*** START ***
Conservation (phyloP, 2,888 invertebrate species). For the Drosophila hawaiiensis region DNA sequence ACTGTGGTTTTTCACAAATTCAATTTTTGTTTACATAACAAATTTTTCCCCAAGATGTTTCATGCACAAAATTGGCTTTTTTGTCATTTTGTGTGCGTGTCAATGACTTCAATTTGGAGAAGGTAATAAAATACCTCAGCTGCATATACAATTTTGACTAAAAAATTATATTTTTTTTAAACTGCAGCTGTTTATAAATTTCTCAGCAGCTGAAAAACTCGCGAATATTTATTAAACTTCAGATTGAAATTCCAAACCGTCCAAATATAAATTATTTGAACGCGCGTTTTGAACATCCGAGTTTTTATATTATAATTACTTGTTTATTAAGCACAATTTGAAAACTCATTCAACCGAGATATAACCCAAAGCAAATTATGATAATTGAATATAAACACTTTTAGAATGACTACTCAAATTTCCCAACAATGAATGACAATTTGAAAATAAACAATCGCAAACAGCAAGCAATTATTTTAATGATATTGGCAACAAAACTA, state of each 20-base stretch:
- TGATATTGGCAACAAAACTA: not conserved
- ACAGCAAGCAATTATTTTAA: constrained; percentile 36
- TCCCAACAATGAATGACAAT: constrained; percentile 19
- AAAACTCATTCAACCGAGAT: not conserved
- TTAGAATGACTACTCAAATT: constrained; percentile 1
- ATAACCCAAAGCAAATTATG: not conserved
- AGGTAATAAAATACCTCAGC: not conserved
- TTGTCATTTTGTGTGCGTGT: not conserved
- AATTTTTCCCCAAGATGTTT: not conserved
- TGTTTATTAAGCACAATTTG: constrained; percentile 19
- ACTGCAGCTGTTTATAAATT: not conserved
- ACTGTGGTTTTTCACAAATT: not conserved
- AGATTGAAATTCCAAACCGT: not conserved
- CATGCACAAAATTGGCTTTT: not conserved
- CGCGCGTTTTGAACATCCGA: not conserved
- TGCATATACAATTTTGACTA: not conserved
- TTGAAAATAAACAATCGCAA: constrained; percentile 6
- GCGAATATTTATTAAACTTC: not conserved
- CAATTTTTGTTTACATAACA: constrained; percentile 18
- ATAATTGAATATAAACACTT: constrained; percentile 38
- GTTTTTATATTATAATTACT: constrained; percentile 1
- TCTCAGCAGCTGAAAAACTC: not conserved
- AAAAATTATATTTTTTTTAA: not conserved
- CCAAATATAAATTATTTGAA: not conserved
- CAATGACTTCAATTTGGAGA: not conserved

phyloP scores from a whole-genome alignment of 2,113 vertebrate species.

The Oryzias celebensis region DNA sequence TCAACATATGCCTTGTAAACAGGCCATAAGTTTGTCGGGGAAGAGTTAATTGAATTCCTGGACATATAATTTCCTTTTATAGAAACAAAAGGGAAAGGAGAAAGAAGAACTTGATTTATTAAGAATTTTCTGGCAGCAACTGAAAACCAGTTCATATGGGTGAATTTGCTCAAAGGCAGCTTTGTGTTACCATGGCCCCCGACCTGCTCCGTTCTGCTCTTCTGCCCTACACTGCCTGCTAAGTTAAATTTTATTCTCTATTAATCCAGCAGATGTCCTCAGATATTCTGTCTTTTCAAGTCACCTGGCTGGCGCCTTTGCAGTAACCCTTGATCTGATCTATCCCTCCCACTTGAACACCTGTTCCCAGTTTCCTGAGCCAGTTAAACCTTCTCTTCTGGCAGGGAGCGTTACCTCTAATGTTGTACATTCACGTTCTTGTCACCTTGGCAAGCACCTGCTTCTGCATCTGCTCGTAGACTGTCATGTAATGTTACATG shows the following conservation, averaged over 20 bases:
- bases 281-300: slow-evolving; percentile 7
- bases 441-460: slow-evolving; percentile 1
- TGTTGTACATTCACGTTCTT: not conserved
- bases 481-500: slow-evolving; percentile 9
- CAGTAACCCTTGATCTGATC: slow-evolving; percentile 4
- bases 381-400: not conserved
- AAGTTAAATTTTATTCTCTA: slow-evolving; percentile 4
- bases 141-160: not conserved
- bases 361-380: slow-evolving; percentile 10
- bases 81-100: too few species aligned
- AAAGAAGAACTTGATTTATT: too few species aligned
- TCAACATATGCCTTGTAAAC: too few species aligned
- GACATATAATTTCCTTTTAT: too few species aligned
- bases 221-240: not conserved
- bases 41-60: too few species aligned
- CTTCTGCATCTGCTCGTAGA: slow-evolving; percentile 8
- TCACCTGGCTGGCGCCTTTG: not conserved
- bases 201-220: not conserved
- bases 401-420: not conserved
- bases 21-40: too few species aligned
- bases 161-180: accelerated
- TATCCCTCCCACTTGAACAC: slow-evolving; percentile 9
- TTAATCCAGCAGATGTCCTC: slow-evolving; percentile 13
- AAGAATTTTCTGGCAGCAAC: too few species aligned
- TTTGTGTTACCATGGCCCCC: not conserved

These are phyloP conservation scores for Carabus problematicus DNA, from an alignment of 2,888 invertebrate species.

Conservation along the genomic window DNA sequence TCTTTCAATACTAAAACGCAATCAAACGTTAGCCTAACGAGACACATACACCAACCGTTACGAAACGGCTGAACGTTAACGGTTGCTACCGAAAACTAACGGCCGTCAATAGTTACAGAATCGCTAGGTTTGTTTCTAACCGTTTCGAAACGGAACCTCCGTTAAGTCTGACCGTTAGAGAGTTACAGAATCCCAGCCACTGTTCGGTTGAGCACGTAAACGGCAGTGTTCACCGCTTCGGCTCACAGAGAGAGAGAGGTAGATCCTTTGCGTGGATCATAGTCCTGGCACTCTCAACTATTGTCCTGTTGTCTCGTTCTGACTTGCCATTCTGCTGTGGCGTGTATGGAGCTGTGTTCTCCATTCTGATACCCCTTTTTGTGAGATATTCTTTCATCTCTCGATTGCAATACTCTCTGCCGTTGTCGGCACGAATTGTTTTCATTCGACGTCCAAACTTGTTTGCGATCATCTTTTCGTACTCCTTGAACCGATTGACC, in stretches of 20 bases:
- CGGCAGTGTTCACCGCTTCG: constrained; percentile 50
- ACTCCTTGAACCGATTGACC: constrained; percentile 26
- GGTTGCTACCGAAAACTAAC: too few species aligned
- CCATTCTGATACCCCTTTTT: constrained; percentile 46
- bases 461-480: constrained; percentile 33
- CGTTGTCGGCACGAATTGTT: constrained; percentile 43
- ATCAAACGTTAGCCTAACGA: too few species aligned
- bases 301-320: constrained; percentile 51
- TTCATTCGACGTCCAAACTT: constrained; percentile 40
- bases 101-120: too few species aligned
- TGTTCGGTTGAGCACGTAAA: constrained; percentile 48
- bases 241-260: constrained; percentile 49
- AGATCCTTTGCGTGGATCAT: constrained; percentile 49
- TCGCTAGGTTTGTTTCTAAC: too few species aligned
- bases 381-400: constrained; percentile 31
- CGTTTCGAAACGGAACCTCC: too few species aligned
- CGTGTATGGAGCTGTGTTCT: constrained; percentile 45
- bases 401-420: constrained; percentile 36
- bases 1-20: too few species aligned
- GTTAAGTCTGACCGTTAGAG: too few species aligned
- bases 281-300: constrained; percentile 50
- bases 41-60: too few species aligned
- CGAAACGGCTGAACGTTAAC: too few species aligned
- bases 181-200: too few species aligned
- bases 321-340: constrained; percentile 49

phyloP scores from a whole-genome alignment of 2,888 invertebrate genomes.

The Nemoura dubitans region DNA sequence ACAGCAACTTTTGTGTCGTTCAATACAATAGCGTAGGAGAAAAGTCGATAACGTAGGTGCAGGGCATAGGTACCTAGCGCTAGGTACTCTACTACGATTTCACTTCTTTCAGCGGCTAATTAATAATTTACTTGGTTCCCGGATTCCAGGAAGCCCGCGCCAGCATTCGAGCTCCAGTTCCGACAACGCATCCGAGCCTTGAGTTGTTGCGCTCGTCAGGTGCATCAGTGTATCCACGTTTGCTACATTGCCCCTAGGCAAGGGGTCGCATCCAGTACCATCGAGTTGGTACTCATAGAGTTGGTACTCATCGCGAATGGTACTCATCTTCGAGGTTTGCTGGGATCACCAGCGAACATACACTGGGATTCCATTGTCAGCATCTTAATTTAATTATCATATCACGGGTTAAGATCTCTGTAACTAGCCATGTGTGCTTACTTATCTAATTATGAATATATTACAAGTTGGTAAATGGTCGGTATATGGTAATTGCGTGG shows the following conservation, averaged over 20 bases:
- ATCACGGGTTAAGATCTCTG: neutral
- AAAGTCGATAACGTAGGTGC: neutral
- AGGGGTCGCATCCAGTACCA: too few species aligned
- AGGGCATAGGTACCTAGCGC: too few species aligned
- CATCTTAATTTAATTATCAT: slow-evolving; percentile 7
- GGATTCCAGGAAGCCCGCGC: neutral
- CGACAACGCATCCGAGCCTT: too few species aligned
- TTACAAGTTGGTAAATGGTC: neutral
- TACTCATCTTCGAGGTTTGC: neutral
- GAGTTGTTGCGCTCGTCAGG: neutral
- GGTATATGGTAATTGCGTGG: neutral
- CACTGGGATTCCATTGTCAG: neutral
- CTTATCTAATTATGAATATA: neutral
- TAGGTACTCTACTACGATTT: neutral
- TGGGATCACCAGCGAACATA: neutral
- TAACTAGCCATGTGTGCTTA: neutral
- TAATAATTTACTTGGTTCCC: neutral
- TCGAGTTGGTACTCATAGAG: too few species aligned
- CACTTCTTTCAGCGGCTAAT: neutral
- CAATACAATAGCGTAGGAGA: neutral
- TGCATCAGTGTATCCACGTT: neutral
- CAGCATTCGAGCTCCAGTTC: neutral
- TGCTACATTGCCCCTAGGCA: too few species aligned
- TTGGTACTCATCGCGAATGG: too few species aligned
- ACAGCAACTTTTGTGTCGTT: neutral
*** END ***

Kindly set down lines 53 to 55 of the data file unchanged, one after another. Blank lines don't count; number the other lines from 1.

- TTTGTGTTACCATGGCCCCC: not conserved

These are phyloP conservation scores for Carabus problematicus DNA, from an alignment of 2,888 invertebrate species.

Conservation along the genomic window DNA sequence TCTTTCAATACTAAAACGCAATCAAACGTTAGCCTAACGAGACACATACACCAACCGTTACGAAACGGCTGAACGTTAACGGTTGCTACCGAAAACTAACGGCCGTCAATAGTTACAGAATCGCTAGGTTTGTTTCTAACCGTTTCGAAACGGAACCTCCGTTAAGTCTGACCGTTAGAGAGTTACAGAATCCCAGCCACTGTTCGGTTGAGCACGTAAACGGCAGTGTTCACCGCTTCGGCTCACAGAGAGAGAGAGGTAGATCCTTTGCGTGGATCATAGTCCTGGCACTCTCAACTATTGTCCTGTTGTCTCGTTCTGACTTGCCATTCTGCTGTGGCGTGTATGGAGCTGTGTTCTCCATTCTGATACCCCTTTTTGTGAGATATTCTTTCATCTCTCGATTGCAATACTCTCTGCCGTTGTCGGCACGAATTGTTTTCATTCGACGTCCAAACTTGTTTGCGATCATCTTTTCGTACTCCTTGAACCGATTGACC, in stretches of 20 bases: